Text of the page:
Trochanteric Bursitis

March 21, 2019

Bursae are small, jelly-like sacs that are located throughout the body including around the shoulder, elbow, hip, knee, and heel. They contain a small amount of fluid, and are positioned between bones and soft tissues, acting as cushions to help reduce friction. 

There are 2 major bursae in the hip that typically become irritated and inflamed. One bursa covers the bony point of the hip bone called the greater trochanter. When this bursa becomes irritated or inflamed it is called trochanteric bursitis. This is a common cause of hip pain.  

Another bursa, the iliopsoas bursa, is located on the inside (groin side) of the hip. When this bursa becomes inflamed, the condition is also sometimes referred to as hip bursitis, but the pain is located in the groin area. This condition is not as common as trochanteric bursitis, but is treated in a similar manner. 

Trochanteric bursitis can result from:

  1. Injury to the point of the hip.  This can include falling onto the hip, bumping the hip into an object, or lying on one side of the body for an extended period. 
  2. Play or work activities that cause overuse or injury to the joint areas. Such activities might include running up stairs, climbing, or standing for long periods of time. 
  3. Incorrect posture.  This condition can be caused by scoliosis, arthritis of the lumbar spine, and other spine problems.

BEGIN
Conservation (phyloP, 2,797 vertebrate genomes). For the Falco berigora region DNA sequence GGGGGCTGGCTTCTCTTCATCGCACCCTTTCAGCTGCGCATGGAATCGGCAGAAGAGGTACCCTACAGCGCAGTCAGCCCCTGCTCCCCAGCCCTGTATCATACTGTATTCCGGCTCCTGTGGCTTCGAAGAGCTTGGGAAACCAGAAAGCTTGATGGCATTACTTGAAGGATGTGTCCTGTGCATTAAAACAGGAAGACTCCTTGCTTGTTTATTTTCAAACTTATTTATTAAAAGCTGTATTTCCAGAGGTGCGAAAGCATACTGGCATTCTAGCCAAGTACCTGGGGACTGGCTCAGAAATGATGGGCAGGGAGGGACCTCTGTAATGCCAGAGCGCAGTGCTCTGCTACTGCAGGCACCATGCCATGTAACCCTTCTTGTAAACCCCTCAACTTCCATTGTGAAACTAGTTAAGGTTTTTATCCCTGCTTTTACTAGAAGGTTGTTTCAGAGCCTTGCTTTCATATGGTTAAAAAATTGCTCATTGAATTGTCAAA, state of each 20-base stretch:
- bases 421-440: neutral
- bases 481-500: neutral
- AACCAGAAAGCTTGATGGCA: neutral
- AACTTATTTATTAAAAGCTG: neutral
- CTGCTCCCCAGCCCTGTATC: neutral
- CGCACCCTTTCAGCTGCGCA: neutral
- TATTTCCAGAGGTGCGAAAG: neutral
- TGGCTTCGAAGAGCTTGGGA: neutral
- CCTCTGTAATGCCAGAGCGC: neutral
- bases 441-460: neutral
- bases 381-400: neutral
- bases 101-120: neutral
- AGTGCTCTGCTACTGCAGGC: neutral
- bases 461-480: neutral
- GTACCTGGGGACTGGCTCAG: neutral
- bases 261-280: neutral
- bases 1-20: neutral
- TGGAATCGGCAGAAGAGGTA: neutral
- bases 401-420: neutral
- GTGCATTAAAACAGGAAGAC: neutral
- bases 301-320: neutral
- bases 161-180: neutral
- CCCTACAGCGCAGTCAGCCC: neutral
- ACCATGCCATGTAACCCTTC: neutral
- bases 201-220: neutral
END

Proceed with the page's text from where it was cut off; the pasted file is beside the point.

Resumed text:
4. Stress on the soft tissues as a result of an abnormal or poorly positioned joint or bone  (such as leg length differences or arthritis in a joint). 
  5. Other diseases or conditions.  These may include rheumatoid arthritis gout, psoriasis, thyroid disease or an unusual drug reaction.  In rare cases, bursitis can results from infection. 
  6. Previous surgery around the hip or prosthetic implants in the hip.
  7. Hip bone spurs or calcium deposits in the tendons that attach to the trochanter.

The symptoms of trochanteric bursitis include:

  1. Pain on the outside of the hip and thigh or in the buttock.
  2. Pain when lying on the affected side.
  3. Pain when you press in or on the outside of the hip.
  4. Pain that gets worse during activities such as getting up from a deep chair or getting out of a car.
  5. Pain with walking up stairs. 

Bursitis is more common in women and in middle-aged or elderly people.  Typically the pain is worse at night, when lying on the affected hip, and when getting up from a chair after sitting for a while.  It may also get worse with prolonged walking, stair climbing, or squatting. 

Treatment for trochanteric bursitis can include activity modification, nonsteroidal anti-inflammatory drugs, assistive devices, physical therapy, and steroid injections.  Your provider may give you some exercises specific to help with trochanteric bursitis.  If you are experiencing this type of hip pain, call 515-955-6767 and schedule an appointment and get on the road to relief. No Referral Necessary. 

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